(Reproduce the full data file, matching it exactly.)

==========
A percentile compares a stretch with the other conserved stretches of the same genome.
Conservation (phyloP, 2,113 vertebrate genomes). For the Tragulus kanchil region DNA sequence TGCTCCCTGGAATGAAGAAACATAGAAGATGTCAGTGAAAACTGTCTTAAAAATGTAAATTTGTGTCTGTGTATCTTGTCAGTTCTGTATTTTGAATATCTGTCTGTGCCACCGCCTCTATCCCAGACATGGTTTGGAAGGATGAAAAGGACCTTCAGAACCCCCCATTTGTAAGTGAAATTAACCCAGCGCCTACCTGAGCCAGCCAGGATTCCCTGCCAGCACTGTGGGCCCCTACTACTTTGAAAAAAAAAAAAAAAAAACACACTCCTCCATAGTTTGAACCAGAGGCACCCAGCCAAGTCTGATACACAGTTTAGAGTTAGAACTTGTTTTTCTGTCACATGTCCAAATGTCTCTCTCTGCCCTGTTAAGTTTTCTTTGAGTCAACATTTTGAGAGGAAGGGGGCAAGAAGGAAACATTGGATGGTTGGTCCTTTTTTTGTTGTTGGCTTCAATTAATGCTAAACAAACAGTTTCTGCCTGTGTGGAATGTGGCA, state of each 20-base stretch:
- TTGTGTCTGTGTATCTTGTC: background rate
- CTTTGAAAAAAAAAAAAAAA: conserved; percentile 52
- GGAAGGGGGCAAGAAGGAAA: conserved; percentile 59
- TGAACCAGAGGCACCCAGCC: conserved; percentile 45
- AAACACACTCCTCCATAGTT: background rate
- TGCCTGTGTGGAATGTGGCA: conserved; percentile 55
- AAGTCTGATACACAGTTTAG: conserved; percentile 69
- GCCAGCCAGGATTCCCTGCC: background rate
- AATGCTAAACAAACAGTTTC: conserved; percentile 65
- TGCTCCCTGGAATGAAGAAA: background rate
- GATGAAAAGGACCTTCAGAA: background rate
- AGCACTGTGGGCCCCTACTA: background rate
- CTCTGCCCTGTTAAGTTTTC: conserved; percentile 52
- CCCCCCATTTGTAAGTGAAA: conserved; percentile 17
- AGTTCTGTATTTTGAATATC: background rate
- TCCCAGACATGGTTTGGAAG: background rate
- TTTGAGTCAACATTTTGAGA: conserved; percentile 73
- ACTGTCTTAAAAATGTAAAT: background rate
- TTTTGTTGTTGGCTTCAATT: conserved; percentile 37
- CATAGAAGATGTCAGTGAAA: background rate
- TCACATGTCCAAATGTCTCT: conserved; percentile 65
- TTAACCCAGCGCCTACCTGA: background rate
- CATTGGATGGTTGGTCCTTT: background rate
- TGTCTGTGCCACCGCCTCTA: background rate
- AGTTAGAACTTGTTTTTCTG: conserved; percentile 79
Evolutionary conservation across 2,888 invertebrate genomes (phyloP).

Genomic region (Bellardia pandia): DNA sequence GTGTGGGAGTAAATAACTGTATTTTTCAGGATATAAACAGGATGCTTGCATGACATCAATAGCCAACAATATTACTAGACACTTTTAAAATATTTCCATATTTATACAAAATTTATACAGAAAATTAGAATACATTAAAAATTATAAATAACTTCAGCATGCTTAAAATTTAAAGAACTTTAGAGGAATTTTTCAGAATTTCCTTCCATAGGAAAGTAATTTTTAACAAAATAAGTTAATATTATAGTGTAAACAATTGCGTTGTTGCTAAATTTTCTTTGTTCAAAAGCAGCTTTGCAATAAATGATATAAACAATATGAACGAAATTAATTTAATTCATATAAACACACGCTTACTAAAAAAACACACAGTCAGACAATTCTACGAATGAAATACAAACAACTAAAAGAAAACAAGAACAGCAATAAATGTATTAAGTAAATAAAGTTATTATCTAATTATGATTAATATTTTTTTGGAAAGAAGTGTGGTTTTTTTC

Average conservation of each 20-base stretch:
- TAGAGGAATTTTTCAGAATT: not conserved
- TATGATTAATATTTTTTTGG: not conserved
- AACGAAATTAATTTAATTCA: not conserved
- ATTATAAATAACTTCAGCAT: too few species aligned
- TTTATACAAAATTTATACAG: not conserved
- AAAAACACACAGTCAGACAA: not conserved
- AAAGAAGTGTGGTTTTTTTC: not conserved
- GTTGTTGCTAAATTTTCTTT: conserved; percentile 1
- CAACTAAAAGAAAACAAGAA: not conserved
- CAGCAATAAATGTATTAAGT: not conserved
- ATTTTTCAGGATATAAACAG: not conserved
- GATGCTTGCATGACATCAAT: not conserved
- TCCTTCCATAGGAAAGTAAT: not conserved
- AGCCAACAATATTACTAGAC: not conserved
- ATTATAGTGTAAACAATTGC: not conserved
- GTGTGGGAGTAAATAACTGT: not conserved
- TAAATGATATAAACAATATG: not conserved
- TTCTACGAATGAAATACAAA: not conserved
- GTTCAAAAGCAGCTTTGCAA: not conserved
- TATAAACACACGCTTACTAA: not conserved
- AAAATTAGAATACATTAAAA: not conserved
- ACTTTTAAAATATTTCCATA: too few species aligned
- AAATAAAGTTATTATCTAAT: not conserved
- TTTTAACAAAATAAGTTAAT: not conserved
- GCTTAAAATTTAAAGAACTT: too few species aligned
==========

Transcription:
A percentile compares a stretch with the other conserved stretches of the same genome.
Conservation (phyloP, 2,113 vertebrate genomes). For the Tragulus kanchil region DNA sequence TGCTCCCTGGAATGAAGAAACATAGAAGATGTCAGTGAAAACTGTCTTAAAAATGTAAATTTGTGTCTGTGTATCTTGTCAGTTCTGTATTTTGAATATCTGTCTGTGCCACCGCCTCTATCCCAGACATGGTTTGGAAGGATGAAAAGGACCTTCAGAACCCCCCATTTGTAAGTGAAATTAACCCAGCGCCTACCTGAGCCAGCCAGGATTCCCTGCCAGCACTGTGGGCCCCTACTACTTTGAAAAAAAAAAAAAAAAAACACACTCCTCCATAGTTTGAACCAGAGGCACCCAGCCAAGTCTGATACACAGTTTAGAGTTAGAACTTGTTTTTCTGTCACATGTCCAAATGTCTCTCTCTGCCCTGTTAAGTTTTCTTTGAGTCAACATTTTGAGAGGAAGGGGGCAAGAAGGAAACATTGGATGGTTGGTCCTTTTTTTGTTGTTGGCTTCAATTAATGCTAAACAAACAGTTTCTGCCTGTGTGGAATGTGGCA, state of each 20-base stretch:
- TTGTGTCTGTGTATCTTGTC: background rate
- CTTTGAAAAAAAAAAAAAAA: conserved; percentile 52
- GGAAGGGGGCAAGAAGGAAA: conserved; percentile 59
- TGAACCAGAGGCACCCAGCC: conserved; percentile 45
- AAACACACTCCTCCATAGTT: background rate
- TGCCTGTGTGGAATGTGGCA: conserved; percentile 55
- AAGTCTGATACACAGTTTAG: conserved; percentile 69
- GCCAGCCAGGATTCCCTGCC: background rate
- AATGCTAAACAAACAGTTTC: conserved; percentile 65
- TGCTCCCTGGAATGAAGAAA: background rate
- GATGAAAAGGACCTTCAGAA: background rate
- AGCACTGTGGGCCCCTACTA: background rate
- CTCTGCCCTGTTAAGTTTTC: conserved; percentile 52
- CCCCCCATTTGTAAGTGAAA: conserved; percentile 17
- AGTTCTGTATTTTGAATATC: background rate
- TCCCAGACATGGTTTGGAAG: background rate
- TTTGAGTCAACATTTTGAGA: conserved; percentile 73
- ACTGTCTTAAAAATGTAAAT: background rate
- TTTTGTTGTTGGCTTCAATT: conserved; percentile 37
- CATAGAAGATGTCAGTGAAA: background rate
- TCACATGTCCAAATGTCTCT: conserved; percentile 65
- TTAACCCAGCGCCTACCTGA: background rate
- CATTGGATGGTTGGTCCTTT: background rate
- TGTCTGTGCCACCGCCTCTA: background rate
- AGTTAGAACTTGTTTTTCTG: conserved; percentile 79
Evolutionary conservation across 2,888 invertebrate genomes (phyloP).

Genomic region (Bellardia pandia): DNA sequence GTGTGGGAGTAAATAACTGTATTTTTCAGGATATAAACAGGATGCTTGCATGACATCAATAGCCAACAATATTACTAGACACTTTTAAAATATTTCCATATTTATACAAAATTTATACAGAAAATTAGAATACATTAAAAATTATAAATAACTTCAGCATGCTTAAAATTTAAAGAACTTTAGAGGAATTTTTCAGAATTTCCTTCCATAGGAAAGTAATTTTTAACAAAATAAGTTAATATTATAGTGTAAACAATTGCGTTGTTGCTAAATTTTCTTTGTTCAAAAGCAGCTTTGCAATAAATGATATAAACAATATGAACGAAATTAATTTAATTCATATAAACACACGCTTACTAAAAAAACACACAGTCAGACAATTCTACGAATGAAATACAAACAACTAAAAGAAAACAAGAACAGCAATAAATGTATTAAGTAAATAAAGTTATTATCTAATTATGATTAATATTTTTTTGGAAAGAAGTGTGGTTTTTTTC

Average conservation of each 20-base stretch:
- TAGAGGAATTTTTCAGAATT: not conserved
- TATGATTAATATTTTTTTGG: not conserved
- AACGAAATTAATTTAATTCA: not conserved
- ATTATAAATAACTTCAGCAT: too few species aligned
- TTTATACAAAATTTATACAG: not conserved
- AAAAACACACAGTCAGACAA: not conserved
- AAAGAAGTGTGGTTTTTTTC: not conserved
- GTTGTTGCTAAATTTTCTTT: conserved; percentile 1
- CAACTAAAAGAAAACAAGAA: not conserved
- CAGCAATAAATGTATTAAGT: not conserved
- ATTTTTCAGGATATAAACAG: not conserved
- GATGCTTGCATGACATCAAT: not conserved
- TCCTTCCATAGGAAAGTAAT: not conserved
- AGCCAACAATATTACTAGAC: not conserved
- ATTATAGTGTAAACAATTGC: not conserved
- GTGTGGGAGTAAATAACTGT: not conserved
- TAAATGATATAAACAATATG: not conserved
- TTCTACGAATGAAATACAAA: not conserved
- GTTCAAAAGCAGCTTTGCAA: not conserved
- TATAAACACACGCTTACTAA: not conserved
- AAAATTAGAATACATTAAAA: not conserved
- ACTTTTAAAATATTTCCATA: too few species aligned
- AAATAAAGTTATTATCTAAT: not conserved
- TTTTAACAAAATAAGTTAAT: not conserved
- GCTTAAAATTTAAAGAACTT: too few species aligned